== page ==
With a contribution of only three per cent to global carbon dioxide emissions since the beginning of industrialization in the 18th century, Africa has not been able to benefit from the fossil-fuelled industrial development that made the Global North wealthy. Instead, the continent continues to rely on the export of raw materials – oil, gas and coal, but also many minerals that play a key role in the green transformation of European and North American industries. Especially African countries cannot provide the basic needs for their people, while the Global North has and does tend to outsource its carbon footprint by the relocation of dirty industries and to exploit Africa’s resources for its transformation. Can Africa tackle this “climate colonialism” through building up its own “green industries”? And what is needed for such a strategy to be successful?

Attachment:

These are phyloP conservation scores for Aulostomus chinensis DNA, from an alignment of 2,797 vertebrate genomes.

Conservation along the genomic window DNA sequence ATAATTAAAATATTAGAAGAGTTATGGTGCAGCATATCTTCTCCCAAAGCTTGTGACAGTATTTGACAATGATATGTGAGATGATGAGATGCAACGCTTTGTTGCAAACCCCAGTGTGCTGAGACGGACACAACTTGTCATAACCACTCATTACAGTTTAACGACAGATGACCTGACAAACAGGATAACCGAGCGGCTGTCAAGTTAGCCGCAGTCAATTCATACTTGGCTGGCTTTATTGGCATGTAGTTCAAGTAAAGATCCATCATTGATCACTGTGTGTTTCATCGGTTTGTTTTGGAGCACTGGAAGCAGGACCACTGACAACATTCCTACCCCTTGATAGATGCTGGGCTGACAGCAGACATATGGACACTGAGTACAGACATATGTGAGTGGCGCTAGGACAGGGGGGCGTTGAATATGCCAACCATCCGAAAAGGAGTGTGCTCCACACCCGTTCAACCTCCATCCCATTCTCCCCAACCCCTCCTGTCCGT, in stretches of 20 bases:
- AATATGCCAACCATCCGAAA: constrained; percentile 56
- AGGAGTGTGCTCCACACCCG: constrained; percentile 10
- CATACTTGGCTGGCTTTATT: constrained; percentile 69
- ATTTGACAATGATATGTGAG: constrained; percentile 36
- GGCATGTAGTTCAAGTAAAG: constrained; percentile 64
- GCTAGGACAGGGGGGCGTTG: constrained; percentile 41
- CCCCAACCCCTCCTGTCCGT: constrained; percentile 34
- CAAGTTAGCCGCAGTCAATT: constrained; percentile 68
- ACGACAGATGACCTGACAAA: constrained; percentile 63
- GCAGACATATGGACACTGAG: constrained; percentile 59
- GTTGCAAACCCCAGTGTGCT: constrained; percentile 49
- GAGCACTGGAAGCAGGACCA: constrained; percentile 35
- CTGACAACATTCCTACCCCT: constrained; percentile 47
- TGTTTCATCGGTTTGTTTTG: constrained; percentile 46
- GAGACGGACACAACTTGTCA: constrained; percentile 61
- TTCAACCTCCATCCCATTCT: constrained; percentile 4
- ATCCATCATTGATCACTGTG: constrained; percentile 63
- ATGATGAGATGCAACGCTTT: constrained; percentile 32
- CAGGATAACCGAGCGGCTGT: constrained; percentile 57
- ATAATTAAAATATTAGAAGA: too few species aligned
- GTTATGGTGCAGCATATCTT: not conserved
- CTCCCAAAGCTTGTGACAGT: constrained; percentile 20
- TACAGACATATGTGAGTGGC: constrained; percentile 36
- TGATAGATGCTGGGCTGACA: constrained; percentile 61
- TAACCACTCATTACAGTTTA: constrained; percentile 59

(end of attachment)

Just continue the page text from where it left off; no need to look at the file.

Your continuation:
In her introduction to the webinar “Green Industrialisation against “Climate Colonialism” in Africa”, Martina Neuwirth (VIDC) left no room for doubt that debates about industrial policies are back on the political agenda. Together with the Chamber of Labour Vienna, the VIDC had organized a podium discussion with three experts from Africa. Karin Fischer, the moderator of the evening, emphasized at the beginning of the discussion that no country has ever developed without a manufacturing industry, which is why industrialisation remains relevant for Africa in the 21st century.
Why is Africa the least industrialized continent?